Monday, March 20, 2006

My #1 Album of 2001: Pernice Brothers-The World Won't End

Back in 2001, my favorite artist was shaping up to be Ryan Adams (this was before he became a parody of himself). His solo release Gold and the delayed release of Whiskeytown's swan song, Pneumonia, were 1-2 (or 2-1) on my best-of list that year. But around October, I discovered the Pernice Brothers and The World Won't End, and there was no looking back, and there still isn't - this is my favorite album of the new century to date as well as for 2001.

For anyone who's been introduced to the Pernice Brothers through their last two albums and hasn't gone back and listened to this one, you're in for a pleasant surprise. Last year's Discover a Lovelier You was maddeningly twee, and 2003's Yours, Mine and Ours was solid but not truly outstanding. The World Won't End, though, is about as perfect as power pop gets in my book. The dominant influences on this one are the Zombies (Pernice's Colin Blunstone-like vocals), the Beach Boys, the Beatles and a touch of Bacharach.

The lead track "Working Girls (Sunlight Shines") gets things off to a rousing start, with its insistent guitar hook and pristine melody. And while the power pop genre isn't known for its particularly insightful lyrics, this isn't a problem with Joe Pernice. Throughout the album, Pernice's sunny, breezy rockers mask dark, almost depressing lyrics about serious themes. In this track, Pernice's female postgrad struggles through a temp job while "contemplating suicide/or a graduate degree".

Next up is the driving Brian Wilson-influenced "7:30", complete with a Mamas-&-Papas-ish "ba-ba-ba-ba" break in the middle eight, despite the "There's nothing there/just bitterness" refrain in the fade-out. This track is followed by the disc's real triumph, "Our Time Has Passed". As the title intimates, it's a breakup song. But it transcends the usual breakup song cliches with lines like "hiding out from the winter sundays/sleeping past the crack of noon", "i'm in love with the way i'm shaking", and the comparison of the doomed like to a "flash of radiation/that leaves the buildings where they stand". But all the literate lyrics in the world aren't worth much without a great melody behind them, and this song has it as well, complete with swelling strings.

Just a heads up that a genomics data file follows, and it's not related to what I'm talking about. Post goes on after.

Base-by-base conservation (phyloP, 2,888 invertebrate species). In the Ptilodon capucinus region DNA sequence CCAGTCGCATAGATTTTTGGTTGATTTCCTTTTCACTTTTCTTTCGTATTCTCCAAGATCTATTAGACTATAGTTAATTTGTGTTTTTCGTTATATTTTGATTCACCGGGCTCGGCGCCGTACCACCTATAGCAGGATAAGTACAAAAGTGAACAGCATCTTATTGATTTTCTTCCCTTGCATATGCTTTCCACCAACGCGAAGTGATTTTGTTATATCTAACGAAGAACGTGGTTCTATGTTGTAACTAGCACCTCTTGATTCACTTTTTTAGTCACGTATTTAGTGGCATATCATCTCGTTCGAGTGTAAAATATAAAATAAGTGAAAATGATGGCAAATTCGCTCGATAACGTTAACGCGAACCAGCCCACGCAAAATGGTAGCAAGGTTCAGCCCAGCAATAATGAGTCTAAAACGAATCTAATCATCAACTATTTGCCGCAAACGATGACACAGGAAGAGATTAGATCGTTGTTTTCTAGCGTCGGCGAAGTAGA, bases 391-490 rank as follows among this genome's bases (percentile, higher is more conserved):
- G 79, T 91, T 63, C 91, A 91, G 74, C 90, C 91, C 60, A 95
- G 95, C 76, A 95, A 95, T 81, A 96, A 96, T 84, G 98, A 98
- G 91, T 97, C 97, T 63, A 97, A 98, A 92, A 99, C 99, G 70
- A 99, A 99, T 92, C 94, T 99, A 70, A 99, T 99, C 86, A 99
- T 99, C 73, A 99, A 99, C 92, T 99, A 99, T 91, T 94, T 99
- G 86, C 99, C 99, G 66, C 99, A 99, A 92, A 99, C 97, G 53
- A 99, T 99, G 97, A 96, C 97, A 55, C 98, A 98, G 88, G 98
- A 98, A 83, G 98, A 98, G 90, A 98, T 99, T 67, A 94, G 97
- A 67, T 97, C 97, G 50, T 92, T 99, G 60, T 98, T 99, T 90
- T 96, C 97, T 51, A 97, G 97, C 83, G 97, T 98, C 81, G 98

Meanwhile, the hits just keep on coming. "She Heightened Everything" jangles along while being the first pop/rock track I've heard to feature the word "moribund", "Bryte Side" mines the failed relationship territory as well ("I hope I never love anybody/the way we never really tried"), and "Let That Show" is a real treat, complete with (almost) cheesy 70s keyboards and answering guitar riffs.

After the tour de force of these first six tracks, the album does come down a bit from the stratosphere, but the remainder is hardly filler. "Flaming Wreck" rocks out as Pernice contemplates his death in a plane crash (did I mention the lyrics were dark?), and despite its enigmatic title, "The Ballad of Bjorn Borg" is beautiful pop as well. And for all the orchestration and bells and whistles of the preceding tracks, things close on a simple note with the pretty ballad "Cronulla Breakdown", which has a bossa nova feel.

Sample it at Amazon. There's a goofy video for "Working Girls" available on their site. And reason #345,430 to subscribe to eMusic: they have it. If this one isn't in your collection yet, you need to make room.

No comments: